11/10/2016—While I am glad that Donald Trump acted like a normal person after he won, that does not erase the damage of his prior nihilistic pronouncements—see comments like “the voting is rigged” and nobody believes the numbers anyway.” Imagine the scenario if Trump had lost—the anger, bitterness fanned by right wing media. That anger will return when the normal ups and downs of political life interfere with the Donald’s fantasy commitments, like 4% growth.
The outcome of the election shows the importance in a polarized politics of one Party having Congress and the Presidency. The Republicans can actually enact their program and the country can judge the results. This is good.
But that just shows how much damage the Supreme Court had done in allowing the political gerrymandering of the House of Representatives. There is no reasonable likelihood that the Democrats could ever enjoy the same situation as the Republicans now do, whatever the national vote for Congress. That is bad for democracy. Eventually, the Supreme Court must require reasonable efforts to ensure competitive seats in the House. For now, voting remains rigged.
The election results also show the fundamental health of the Democratic Party—still. Unlike the Republicans when President Obama won in 2008, no major Democratic Party figure called for unrelenting opposition. The Democrats will not generally use the filibuster in the Senate to bloc Republican Party action—I don’t mean never, just not to block everything. They won’t use it to block Trump’s judicial nominees, for example. This means that the Democratic Party is not dedicated to the failure of government. With that ideology, cooperation is obviously easier. But that also means the Republican Party is really sick at its heart.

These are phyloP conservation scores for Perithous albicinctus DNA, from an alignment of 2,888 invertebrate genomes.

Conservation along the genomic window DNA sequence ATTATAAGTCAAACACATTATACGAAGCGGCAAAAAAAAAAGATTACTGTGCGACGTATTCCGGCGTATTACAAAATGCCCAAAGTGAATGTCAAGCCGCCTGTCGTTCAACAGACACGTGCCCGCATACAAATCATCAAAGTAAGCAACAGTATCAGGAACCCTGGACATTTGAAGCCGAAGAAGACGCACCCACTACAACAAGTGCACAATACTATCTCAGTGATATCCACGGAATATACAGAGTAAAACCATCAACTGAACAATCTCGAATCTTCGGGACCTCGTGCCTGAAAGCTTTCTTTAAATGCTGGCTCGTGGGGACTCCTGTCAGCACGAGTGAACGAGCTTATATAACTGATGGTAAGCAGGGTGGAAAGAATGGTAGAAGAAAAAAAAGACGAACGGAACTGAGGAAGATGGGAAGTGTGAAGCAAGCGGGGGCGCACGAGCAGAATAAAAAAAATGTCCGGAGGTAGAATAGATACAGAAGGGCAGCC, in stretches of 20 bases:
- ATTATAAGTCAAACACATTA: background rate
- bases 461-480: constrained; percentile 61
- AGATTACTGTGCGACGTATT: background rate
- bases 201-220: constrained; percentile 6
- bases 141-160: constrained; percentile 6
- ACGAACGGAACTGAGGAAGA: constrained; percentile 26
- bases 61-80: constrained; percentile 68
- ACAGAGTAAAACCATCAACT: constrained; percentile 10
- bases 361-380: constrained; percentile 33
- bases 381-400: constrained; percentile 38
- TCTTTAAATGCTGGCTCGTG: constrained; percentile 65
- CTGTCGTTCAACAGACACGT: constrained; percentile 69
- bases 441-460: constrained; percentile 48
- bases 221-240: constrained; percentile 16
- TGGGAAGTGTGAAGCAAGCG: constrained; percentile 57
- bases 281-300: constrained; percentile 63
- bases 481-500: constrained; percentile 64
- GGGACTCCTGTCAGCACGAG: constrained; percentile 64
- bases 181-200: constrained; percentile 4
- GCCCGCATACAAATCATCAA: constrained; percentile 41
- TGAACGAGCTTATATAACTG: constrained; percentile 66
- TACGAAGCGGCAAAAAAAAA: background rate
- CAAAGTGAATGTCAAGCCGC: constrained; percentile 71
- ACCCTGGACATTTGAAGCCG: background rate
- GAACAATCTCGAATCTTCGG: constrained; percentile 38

But that is changing. Not the Republican side, where the tensions are only temporarily hidden by victory. But on the Democratic side, where voices are calling for just the kind of opposition-for-the-sake of opposition that you would hear if the shoe were on the other foot. Nihilism is growing in the Democratic Party.
For now, things look ok. The Democrats are hurting but the country is in some ways be better off. But all that is temporary. First, the election of a woman President should have already happened and has now been delayed. That is a real harm caused mostly by Hillary’s baggage and Trump’s political acumen. He ran a brilliant campaign. But the Democratic coalition just about still won despite all those votes against Hillary. Any other woman would probably have won. The 2012 electorate was 72% white. This time, 70%. Next time—68%? 67%? The demographic clock is still ticking for the Republican Party.
Which brings us to the next problem. Donald is still Donald. Of course, if he governs well and the Republicans maintain the House and Senate, we will have peace and prosperity for 8 years and all will be well. Then the Republicans will have a new, more diverse coalition, a more pragmatic platform, will deal with global warming in a market friendly way and we will return to the Republican Party domination of the 1920’s. But the Donald is the Donald and that scenario is not too likely.